Bouldin Hall is located at 13020 Hwy 90 West, in Harwood. It is no longer used as a dance hall, but houses On Track Arts. Our friend Erik McCowan told us about this little gem and suggested we visit on our way home from Lindenau Rifle Club.
Hal Shipley was behind the counter when we walked in and he kindly offered to open the stairway door so we could see the “leaky roof dancehall.” Before we were through, his wife, Jan Meeks, showed up and between the two of them we learned a great deal about the halls history.
Jan gave me a booklet Harwood Texas 1874-1986 which had a wealth of historical information on the town. I found a few nuggets of information on the dance hall. The pressed tin walls of the building originally housed a confectionary in 1824. The building at the time was owned by L.R. Bouldin. They expanded to include hardware and plumbing as well as a gas station. His brother, Ned, assisted in the store.
Nineteen steps lead you up the the dance floor. The pressed tin was originally blue, but sometime during the buildings history, it was painted red, though the stairway still maintains the blue color. The window in the side of the building was the original ticket window to get into the dance.
Jan and Hal, both artists, purchased the building in 2001 and the antique portion of their business slowly took over the storage space on the massive dance floor. They try to have unique items in their store, from pristine square dance skirts, musical instruments, records, shot glasses with scorpions, and much more. You could spend a whole afternoon looking at items. If you go, tell them David and Tracy sent you.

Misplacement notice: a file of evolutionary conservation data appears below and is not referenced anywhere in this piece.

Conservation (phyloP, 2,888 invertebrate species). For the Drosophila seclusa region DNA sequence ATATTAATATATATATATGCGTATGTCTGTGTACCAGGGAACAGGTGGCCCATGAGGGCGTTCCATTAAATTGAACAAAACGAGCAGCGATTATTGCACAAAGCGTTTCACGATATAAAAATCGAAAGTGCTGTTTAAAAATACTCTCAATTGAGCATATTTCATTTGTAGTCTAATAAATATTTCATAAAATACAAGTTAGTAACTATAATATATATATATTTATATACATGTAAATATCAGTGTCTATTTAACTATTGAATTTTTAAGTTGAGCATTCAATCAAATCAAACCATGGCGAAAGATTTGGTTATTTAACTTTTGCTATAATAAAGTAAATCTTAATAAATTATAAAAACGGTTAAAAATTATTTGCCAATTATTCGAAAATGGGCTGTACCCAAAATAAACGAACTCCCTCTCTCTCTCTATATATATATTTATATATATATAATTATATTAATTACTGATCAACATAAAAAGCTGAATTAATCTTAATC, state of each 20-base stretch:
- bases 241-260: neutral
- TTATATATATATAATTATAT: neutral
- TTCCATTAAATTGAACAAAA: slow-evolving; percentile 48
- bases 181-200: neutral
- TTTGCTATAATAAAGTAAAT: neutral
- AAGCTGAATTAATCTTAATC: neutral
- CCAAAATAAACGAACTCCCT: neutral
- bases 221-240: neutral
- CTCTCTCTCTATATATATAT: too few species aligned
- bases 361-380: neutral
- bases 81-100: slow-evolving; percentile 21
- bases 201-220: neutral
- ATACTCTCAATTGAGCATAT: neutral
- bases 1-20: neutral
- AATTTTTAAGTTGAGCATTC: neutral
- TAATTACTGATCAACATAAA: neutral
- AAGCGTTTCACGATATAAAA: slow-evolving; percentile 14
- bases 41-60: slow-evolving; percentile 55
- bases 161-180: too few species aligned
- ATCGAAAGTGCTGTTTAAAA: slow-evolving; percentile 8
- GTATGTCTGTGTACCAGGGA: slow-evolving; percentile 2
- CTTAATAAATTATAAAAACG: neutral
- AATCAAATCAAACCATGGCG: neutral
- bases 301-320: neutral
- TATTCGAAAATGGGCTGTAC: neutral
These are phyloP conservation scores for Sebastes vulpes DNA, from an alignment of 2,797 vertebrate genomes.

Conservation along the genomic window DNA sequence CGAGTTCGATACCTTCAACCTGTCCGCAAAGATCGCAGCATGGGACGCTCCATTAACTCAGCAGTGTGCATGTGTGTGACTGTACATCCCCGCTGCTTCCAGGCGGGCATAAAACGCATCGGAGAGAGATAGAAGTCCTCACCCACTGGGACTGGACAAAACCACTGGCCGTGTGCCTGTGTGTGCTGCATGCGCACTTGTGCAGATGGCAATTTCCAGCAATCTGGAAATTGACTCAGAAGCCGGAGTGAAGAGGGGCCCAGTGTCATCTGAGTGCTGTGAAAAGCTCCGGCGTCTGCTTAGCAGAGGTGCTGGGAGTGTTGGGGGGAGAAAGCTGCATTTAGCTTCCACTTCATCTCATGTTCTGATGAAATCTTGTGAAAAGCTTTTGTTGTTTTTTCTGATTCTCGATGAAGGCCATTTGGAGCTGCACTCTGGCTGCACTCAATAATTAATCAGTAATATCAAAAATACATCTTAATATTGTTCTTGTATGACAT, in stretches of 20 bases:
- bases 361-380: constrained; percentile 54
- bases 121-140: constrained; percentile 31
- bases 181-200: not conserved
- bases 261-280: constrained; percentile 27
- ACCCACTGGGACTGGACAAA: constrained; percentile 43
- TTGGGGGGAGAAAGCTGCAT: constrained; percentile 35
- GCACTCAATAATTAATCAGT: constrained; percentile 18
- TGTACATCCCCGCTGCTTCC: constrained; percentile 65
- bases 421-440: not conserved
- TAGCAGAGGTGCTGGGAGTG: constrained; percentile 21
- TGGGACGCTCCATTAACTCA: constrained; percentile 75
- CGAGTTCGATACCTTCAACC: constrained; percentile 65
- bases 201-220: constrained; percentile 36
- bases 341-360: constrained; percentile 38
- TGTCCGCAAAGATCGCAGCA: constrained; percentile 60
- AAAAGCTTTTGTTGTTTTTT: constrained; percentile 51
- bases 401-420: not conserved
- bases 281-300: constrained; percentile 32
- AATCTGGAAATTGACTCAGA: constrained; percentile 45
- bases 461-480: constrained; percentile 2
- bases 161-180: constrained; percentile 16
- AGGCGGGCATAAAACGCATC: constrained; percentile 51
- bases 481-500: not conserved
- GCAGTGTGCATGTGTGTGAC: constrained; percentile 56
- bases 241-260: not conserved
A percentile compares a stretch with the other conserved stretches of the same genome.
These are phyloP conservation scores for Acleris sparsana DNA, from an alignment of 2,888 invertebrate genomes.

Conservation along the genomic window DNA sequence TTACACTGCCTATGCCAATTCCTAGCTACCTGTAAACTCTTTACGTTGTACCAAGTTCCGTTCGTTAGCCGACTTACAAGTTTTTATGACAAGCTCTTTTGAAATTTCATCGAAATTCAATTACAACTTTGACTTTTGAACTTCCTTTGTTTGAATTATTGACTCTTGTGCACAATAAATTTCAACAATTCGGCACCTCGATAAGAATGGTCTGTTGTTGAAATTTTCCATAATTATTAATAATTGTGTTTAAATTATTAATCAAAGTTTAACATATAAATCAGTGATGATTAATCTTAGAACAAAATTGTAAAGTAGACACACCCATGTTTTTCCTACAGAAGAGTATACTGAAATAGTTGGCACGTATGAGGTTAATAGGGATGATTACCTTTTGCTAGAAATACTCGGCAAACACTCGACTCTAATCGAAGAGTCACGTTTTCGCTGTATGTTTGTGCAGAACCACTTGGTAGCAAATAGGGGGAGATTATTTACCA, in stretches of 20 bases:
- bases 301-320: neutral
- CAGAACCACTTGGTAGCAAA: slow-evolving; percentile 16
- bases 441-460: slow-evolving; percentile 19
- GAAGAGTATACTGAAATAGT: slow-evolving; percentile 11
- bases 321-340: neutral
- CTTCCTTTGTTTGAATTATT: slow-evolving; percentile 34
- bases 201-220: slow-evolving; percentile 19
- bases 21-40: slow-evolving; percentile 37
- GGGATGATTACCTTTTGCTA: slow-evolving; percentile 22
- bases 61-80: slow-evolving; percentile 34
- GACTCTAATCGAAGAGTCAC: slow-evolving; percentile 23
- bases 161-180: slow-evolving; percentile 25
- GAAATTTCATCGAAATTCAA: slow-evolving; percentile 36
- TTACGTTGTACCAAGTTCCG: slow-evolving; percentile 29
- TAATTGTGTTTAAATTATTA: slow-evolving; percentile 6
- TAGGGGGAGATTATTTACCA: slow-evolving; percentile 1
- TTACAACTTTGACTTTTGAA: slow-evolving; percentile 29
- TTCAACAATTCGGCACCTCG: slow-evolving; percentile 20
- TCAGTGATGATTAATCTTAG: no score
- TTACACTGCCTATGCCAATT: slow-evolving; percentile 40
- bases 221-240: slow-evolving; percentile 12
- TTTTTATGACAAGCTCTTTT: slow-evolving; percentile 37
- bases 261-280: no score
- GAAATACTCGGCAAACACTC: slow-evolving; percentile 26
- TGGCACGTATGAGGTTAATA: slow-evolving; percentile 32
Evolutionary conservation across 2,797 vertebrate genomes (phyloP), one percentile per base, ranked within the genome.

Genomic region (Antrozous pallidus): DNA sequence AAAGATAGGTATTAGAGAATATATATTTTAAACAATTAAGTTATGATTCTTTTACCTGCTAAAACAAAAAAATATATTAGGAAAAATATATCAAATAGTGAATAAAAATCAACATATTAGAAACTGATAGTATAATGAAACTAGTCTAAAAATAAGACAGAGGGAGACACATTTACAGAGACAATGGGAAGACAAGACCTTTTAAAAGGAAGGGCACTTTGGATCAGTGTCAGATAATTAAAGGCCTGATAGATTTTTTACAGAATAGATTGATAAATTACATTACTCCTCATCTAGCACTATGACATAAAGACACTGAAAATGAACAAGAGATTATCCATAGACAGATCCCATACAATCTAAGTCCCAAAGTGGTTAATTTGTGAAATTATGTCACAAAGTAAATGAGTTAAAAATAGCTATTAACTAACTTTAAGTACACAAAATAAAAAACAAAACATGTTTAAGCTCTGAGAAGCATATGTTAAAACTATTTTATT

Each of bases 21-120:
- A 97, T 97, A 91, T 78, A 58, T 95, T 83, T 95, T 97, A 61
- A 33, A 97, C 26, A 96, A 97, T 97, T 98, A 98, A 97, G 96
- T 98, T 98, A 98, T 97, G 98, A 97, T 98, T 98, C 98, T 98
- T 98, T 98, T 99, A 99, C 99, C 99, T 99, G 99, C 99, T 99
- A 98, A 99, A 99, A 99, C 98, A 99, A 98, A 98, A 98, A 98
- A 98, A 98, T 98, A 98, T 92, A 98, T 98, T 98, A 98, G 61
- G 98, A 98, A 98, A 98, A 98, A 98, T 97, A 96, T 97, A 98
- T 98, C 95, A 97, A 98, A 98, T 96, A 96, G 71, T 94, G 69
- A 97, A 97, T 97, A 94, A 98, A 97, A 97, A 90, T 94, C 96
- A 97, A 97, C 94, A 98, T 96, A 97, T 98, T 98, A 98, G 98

Hurricane Harvey took off part of the roof.
The heavy wood beams still supports the ceiling.
The veranda upstairs offers a view and a welcome breeze.
Even though the temperature was hot, we danced on the veranda.
According to stories told to Hal and Jan, kids used to roller skate on the long leaf pine floors. The building has been a fancy candy store; dry goods and soda shop; had pool tables for kids; and was a dance hall. Depending on whether you believe the stories, Bob Wills may (or may not) have played here. Bonnie (of Bonnie and Clyde fame) has family in Gonzales so the bullet hole in the wall may (or may not) have been associated with them. One of Mr. Bouldin’s children visited the new owners, when she was in her 80’s. She said she was never allowed upstairs in the dance hall – it wasn’t a family sort of place. There were”ladies of the night” that were working there. Jan led her upstairs so she could finally see the hall.
Currently, the third Saturday of every month at 6 p.m. the community center, just behind the dance hall, holds a covered dish music fest. Musicians from Kerrville, Austin and places between and beyond come play. You might hear bluegrass, country or jazz. Bring a dish, shop at On Track Arts, listen to music and soak in history in Harwood.
Thank you Hal and Jan for letting us up on the dance floor and filling us with local history. Hope to see you again!